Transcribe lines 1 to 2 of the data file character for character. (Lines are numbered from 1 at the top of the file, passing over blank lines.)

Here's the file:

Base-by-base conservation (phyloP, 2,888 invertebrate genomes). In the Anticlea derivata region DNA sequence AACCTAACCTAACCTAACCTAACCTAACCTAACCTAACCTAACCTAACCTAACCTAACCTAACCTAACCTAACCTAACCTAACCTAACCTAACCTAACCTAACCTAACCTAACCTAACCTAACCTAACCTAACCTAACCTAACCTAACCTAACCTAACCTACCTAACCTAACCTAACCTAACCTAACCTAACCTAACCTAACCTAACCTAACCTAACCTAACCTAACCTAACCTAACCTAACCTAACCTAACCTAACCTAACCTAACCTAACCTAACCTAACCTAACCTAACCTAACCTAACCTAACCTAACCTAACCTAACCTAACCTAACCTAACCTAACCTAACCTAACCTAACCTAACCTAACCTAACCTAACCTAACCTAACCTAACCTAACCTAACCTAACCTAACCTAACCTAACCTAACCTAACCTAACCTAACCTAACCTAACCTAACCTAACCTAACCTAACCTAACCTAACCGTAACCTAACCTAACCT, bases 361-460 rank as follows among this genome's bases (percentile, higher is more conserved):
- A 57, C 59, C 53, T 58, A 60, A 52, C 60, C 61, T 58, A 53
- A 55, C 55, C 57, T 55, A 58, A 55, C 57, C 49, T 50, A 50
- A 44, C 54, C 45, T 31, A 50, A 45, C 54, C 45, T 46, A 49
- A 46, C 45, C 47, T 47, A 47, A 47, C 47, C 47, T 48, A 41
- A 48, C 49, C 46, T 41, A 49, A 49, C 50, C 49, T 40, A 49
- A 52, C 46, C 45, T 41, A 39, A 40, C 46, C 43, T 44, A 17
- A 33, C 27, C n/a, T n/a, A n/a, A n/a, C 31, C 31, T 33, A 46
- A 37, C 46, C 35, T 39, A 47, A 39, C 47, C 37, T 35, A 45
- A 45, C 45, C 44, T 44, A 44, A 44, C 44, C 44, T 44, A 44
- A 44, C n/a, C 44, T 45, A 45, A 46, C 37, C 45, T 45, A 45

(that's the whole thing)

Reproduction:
Base-by-base conservation (phyloP, 2,888 invertebrate genomes). In the Anticlea derivata region DNA sequence AACCTAACCTAACCTAACCTAACCTAACCTAACCTAACCTAACCTAACCTAACCTAACCTAACCTAACCTAACCTAACCTAACCTAACCTAACCTAACCTAACCTAACCTAACCTAACCTAACCTAACCTAACCTAACCTAACCTAACCTAACCTAACCTACCTAACCTAACCTAACCTAACCTAACCTAACCTAACCTAACCTAACCTAACCTAACCTAACCTAACCTAACCTAACCTAACCTAACCTAACCTAACCTAACCTAACCTAACCTAACCTAACCTAACCTAACCTAACCTAACCTAACCTAACCTAACCTAACCTAACCTAACCTAACCTAACCTAACCTAACCTAACCTAACCTAACCTAACCTAACCTAACCTAACCTAACCTAACCTAACCTAACCTAACCTAACCTAACCTAACCTAACCTAACCTAACCTAACCTAACCTAACCTAACCTAACCTAACCTAACCTAACCGTAACCTAACCTAACCT, bases 361-460 rank as follows among this genome's bases (percentile, higher is more conserved):
- A 57, C 59, C 53, T 58, A 60, A 52, C 60, C 61, T 58, A 53